It's important to remember that the electricity grid is designed to meet peaks in demand, such as during winter evenings when everyone is using their heating. This means that there’s already significant spare capacity in the system, which can be used to accommodate the needs of electric car charging.

The way electric vehicles are typically charged means that they're unlikely to put a significant strain on the national grid. Electric car owners tend to charge their vehicles overnight when demand for electricity is at its lowest. This helps to even out peaks in demand and makes it much easier for the grid to cope.

With Intelligent Octopus Go, you can take advantage of these super cheap overnight tariffs. Use the Octopus Energy app to set how much you'd like to charge up your EV, and by what time – and we'll handle the rest. Intelligent Octopus Go pairs with your EV or charger to optimise your charging to the very greenest times, and always at a super cheap rate.

Not everyone charges their car at the same time, so there's likely to be even more flexibility in the system. V2G (vehicle-to-grid) technology also adds to this flexibility. With V2G, it's possible for electric car owners to send surplus electricity back to the grid when demand is high.

It's also worth noting that the electricity grid is constantly evolving. With the growth in renewable energy sources, such as solar and wind power, the grid is becoming cleaner and more efficient. This means that it will be better able to cope with the demands of electric vehicle charging in the future.

How high is the demand for electricity in the UK?

The national grid's current demand stands at 334.2 TWh. TWh stands for "terawatt-hour," which is a unit of energy that’s equal to putting out one trillion watts for one hour. This means that the UK would need to increase its electricity production by around 100TWh to meet the demands of electric vehicles. This is a big increase, but it is doable, especially when you consider that almost 40% of electricity will come from renewable sources by 2030.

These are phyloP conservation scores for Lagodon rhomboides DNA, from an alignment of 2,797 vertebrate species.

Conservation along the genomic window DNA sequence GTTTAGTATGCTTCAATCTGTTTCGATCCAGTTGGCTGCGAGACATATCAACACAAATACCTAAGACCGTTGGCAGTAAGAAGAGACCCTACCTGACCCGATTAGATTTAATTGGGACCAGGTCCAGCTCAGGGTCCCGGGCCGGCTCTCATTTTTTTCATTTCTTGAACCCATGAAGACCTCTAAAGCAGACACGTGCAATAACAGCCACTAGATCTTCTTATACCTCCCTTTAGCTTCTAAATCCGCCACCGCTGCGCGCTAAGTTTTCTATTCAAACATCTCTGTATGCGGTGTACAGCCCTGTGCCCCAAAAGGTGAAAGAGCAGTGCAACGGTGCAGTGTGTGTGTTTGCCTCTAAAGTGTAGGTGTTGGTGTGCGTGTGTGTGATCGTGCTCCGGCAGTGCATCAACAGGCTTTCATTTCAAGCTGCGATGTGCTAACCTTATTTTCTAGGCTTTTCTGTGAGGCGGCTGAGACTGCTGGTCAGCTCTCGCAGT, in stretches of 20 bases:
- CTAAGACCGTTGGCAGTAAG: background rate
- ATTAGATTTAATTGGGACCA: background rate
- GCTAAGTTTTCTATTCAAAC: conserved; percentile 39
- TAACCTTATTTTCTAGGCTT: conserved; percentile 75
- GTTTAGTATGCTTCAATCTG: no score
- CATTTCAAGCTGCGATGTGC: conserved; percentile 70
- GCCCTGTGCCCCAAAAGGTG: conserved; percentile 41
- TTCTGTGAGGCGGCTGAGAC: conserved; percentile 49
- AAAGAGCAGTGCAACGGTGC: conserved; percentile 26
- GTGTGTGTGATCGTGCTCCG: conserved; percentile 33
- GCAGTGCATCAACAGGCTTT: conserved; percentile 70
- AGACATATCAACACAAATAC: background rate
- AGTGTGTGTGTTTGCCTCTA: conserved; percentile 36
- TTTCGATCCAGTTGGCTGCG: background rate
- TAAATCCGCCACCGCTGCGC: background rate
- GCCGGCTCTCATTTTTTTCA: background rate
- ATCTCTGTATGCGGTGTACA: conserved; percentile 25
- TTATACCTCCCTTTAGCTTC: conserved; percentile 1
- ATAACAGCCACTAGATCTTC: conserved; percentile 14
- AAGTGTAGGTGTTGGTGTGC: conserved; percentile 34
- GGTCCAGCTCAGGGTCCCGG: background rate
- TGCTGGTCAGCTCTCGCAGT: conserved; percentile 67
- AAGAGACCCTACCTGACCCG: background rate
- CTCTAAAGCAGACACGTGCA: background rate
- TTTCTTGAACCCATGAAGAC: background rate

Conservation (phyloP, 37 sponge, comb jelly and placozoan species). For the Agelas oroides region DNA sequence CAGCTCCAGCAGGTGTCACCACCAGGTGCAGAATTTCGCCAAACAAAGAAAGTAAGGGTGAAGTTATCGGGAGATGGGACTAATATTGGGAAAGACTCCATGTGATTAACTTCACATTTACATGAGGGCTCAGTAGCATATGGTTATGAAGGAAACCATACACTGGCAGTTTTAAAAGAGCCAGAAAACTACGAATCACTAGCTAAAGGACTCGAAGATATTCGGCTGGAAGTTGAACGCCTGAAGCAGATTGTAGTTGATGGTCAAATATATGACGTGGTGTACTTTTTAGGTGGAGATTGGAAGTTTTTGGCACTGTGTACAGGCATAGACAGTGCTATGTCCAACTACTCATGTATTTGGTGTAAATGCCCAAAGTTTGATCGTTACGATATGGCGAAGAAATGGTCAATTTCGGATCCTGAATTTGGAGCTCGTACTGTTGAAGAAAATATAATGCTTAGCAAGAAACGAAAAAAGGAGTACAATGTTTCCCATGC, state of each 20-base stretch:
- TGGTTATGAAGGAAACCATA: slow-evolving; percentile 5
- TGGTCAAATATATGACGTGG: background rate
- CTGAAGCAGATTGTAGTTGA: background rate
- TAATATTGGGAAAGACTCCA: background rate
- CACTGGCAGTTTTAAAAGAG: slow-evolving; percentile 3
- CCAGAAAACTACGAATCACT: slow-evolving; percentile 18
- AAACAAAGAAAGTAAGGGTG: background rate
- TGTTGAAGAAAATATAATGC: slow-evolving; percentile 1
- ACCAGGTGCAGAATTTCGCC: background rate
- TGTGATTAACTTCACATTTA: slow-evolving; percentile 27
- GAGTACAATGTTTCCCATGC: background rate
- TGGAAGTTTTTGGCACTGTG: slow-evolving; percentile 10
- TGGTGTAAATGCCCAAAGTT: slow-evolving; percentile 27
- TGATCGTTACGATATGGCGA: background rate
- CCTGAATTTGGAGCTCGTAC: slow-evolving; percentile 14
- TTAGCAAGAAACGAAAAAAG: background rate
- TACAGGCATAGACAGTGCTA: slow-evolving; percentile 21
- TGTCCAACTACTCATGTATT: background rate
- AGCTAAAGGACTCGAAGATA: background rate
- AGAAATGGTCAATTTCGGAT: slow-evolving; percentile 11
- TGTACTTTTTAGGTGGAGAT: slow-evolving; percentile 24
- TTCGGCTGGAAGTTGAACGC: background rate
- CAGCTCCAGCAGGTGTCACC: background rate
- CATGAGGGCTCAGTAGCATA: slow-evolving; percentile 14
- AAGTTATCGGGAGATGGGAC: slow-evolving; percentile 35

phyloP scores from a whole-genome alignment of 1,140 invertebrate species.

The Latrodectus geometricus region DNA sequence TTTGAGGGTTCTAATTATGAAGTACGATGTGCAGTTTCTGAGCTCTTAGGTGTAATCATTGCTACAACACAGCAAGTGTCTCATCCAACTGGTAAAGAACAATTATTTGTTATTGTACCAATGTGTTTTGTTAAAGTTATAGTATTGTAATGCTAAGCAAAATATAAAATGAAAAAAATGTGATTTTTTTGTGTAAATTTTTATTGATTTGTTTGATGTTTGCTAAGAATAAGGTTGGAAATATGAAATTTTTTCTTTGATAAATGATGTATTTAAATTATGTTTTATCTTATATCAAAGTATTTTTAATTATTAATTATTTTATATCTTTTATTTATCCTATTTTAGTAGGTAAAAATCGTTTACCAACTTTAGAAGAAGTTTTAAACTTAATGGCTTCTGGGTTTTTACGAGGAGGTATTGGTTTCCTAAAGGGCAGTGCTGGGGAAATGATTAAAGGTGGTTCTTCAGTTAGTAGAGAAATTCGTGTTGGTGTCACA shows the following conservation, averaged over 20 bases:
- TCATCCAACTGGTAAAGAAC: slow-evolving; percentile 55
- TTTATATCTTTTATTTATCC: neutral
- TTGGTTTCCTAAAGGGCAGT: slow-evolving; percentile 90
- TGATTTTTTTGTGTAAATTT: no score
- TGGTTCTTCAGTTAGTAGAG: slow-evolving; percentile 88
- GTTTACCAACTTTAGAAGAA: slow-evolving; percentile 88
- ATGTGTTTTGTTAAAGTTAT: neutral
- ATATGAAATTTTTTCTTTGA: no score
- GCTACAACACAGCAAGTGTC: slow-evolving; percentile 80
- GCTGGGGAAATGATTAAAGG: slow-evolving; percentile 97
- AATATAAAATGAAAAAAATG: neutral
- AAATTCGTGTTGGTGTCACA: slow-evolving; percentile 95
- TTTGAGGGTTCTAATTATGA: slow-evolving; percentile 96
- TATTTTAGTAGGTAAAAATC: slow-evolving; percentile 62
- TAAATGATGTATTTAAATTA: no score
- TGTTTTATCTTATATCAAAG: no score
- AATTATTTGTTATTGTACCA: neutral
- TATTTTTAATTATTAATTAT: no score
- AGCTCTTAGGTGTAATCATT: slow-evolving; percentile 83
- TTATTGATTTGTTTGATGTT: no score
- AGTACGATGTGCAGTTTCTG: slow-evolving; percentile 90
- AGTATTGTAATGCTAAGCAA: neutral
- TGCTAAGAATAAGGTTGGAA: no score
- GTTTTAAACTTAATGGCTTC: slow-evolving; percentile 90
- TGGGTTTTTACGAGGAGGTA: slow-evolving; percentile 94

Growth in renewable energy sources, the closure of coal-fired power plants, and improvements in energy efficiency and EV technology mean that the UK's electricity system is becoming cleaner, more efficient, and better able to meet the needs of electric vehicles.

With plans in place to increase renewable energy generation and phase out petrol and diesel cars, the UK is well on track to have a cleaner, greener and more sustainable transport system.

The bottom line

The UK's efforts to switch to electric cars are admirable. Electric vehicles produce far fewer carbon emissions than traditional petrol or diesel cars, making them a key part of the UK's fight against climate change.

The good news is that the UK's national grid is capable of handling the increased number of electric vehicles. While there will be some challenges, overall the grid is expected to be able to cope. So, the future of electric cars in the UK is looking bright.

If you're thinking about going electric, take a look at our selection of electric vehicles today to find your perfect match.